This coming Sunday is the sixth Sunday in the Lenten season called Palm Sunday of the Lord’s Passion. The kingship motif that is implicit in the details of the processional entrance to this point becomes explicit in the praise of the multitude: “Blessed is the king….” The verse is drawn from one of the Hallel psalms (Ps 118:26), which was used to welcome pilgrims coming to Jerusalem for the pilgrimage festivals. Luke, however, has added both the royal title “the king” and the last couplet. The use of the title contributes to the kingship motif developed by the acclamation of Jesus as the “Son of David” in Jericho (18:38–39), the parable of the greedy and vengeful king (19:11–27), and by the overtones of the entrance procession. The last couplet echoes the words of the heavenly host at Jesus’ birth (2:14). Now, Jesus is hailed as the bringer of “peace in heaven” and “glory in the highest heaven.” Jesus’ reign as king will bring shalom on the earth and glory to God.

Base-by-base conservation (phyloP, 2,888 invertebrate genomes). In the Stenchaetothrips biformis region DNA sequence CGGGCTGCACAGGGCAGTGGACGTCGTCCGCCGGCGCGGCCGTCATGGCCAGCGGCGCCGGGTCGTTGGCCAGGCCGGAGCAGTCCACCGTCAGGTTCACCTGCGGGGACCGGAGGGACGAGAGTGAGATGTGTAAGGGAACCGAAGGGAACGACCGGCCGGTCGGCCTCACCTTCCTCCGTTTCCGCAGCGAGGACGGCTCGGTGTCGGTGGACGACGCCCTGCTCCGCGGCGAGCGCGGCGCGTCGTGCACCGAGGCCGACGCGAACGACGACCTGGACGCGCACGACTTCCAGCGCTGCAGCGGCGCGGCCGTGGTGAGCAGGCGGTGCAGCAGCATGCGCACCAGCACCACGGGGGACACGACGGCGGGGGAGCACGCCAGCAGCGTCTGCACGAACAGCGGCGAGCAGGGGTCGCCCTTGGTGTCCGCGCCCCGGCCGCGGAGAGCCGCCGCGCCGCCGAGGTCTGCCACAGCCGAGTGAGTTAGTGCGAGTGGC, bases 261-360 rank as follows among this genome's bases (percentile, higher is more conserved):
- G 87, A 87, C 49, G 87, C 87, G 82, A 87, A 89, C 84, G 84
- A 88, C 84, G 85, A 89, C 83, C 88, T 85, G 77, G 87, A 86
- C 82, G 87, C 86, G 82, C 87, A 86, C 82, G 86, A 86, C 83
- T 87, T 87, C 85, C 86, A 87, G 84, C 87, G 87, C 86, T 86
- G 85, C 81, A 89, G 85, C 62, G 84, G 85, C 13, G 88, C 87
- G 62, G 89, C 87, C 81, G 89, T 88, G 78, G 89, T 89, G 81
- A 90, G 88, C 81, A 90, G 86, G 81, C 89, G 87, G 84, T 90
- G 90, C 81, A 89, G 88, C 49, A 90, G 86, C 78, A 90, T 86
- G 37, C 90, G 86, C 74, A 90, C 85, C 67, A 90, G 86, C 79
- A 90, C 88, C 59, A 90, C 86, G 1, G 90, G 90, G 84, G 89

Culpepper  writes, “Jesus was a king, but no ordinary one—the king of fishermen, tax collectors, Samaritans, harlots, blind men, demoniacs, and cripples. Those who followed Jesus were a ragtag bunch, pathetically unfit for the grand hopes that danced in their imaginations. There were women who now leaped with joy, a Samaritan leper with a heart full of gratitude, a crippled woman who had been unable to stand straight with dignity for eighteen years, and a blind man who had followed Jesus all the way from Jericho. The cloaks thrown on the road that day were not expensive garments but tattered shawls and dusty, sweat-stained rags. Jesus was the king of the oppressed and suffering. He shared their hardships, relieved their suffering, accepted them when others deemed them unacceptable, gave them hope, and embodied God’s love for them. Now they came to march with him into the holy city. Only a few days later, on their way home, they would say to one another, “But we had hoped that he was the one to redeem Israel” (24:21).”